We’re currently collecting on one route; we have a single rear-end loader truck that collects those six customers. It takes the food waste up to a composting facility called Vista that’s run by Waste Management. They use windrow composting to turn that food waste and yard waste into compost that is U.S. Compost Council testing assurance certified.

Waste360: What will be the fee for that once you start charging customers?

Ian Jurgensen: The charge is $14.25 per cart per month per collection day. So the way it breaks down is if a customer has one cart collected once a week, that would be $14.25 for that cart for the entire month. If that same cart is collected twice a week, that’s $28.50 for that one cart collected twice a week over the course of the entire month. We do collections Mondays, Wednesdays and Fridays. So the basic math works out from there, depending on how many carts you need and how often you want them collected.

We always recommend that customers collect three times because it’s food waste. So depending on what’s in the cart, sometimes people don’t want to have that sitting around–even though if you think about it that same waste would be in the dumpster if it wasn’t in the cart, so it really isn’t that much of a difference–but people have a little bit of a mental block from having all that food sitting in the cart where it’s not mixed in with the rest of their garbage. But we do have people that only want to give the food waste twice a week, so they do Mondays and Fridays.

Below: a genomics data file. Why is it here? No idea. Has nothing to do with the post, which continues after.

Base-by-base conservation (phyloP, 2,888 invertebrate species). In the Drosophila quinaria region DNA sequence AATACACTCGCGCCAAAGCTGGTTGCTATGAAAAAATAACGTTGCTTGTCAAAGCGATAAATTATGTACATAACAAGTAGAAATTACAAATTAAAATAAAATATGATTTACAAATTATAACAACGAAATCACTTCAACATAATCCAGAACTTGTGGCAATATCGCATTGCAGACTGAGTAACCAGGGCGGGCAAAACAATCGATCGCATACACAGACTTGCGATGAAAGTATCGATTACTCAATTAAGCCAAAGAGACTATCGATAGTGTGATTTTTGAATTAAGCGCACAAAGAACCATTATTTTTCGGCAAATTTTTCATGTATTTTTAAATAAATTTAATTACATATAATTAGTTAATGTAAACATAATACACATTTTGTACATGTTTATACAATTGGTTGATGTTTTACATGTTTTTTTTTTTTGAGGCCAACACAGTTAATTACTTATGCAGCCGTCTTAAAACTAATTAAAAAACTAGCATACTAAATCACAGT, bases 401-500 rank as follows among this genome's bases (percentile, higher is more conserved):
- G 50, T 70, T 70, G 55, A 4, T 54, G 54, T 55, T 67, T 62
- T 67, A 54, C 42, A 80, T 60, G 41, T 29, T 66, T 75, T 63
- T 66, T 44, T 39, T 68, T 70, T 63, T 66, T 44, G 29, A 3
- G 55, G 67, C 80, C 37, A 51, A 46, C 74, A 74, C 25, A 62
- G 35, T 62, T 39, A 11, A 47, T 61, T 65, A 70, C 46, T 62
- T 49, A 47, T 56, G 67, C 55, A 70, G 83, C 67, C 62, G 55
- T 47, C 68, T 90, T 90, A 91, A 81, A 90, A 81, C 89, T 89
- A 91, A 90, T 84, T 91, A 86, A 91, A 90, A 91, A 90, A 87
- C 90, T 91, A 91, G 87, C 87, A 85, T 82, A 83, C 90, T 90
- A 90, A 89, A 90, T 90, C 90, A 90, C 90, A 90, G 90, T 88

We’re looking at increasing the route as soon as we have enough customers to justify that, and that is coming very soon. We have some very interesting prospects on the horizon.

Waste360: And now it’s expanding to all businesses?

Ian Jurgensen: Yes, it takes effect immediately. We had a pilot where we were working with specific customers that we were put into contact with or that we contacted directly or that we had existing relationships (with). Just kind of testing it out, making sure that it all works and that we can really get service figured out before we took it citywide. And now that we feel that we are able to provide not only good customer service but provide good collection infrastructure and make sure that everything is done in a way that’s going to be good for the business, we’re able to open it up for the public.

So as Aug. 3 we’re fully open. So any food service business that’s interested in collecting commercial food waste can contact the city of Orlando, and I will come out and have a meeting with them about a program designed for their business and what they have in their waste stream, and walk them through the process of getting the program started and starting the schedule, from staff training and get them ready to get on board.

Florida Hospital (Orlando) is coming on board Sept. 1, and I’m doing staff training with them at the end of August. We’re going to be training 245 of their staff members on food waste collection.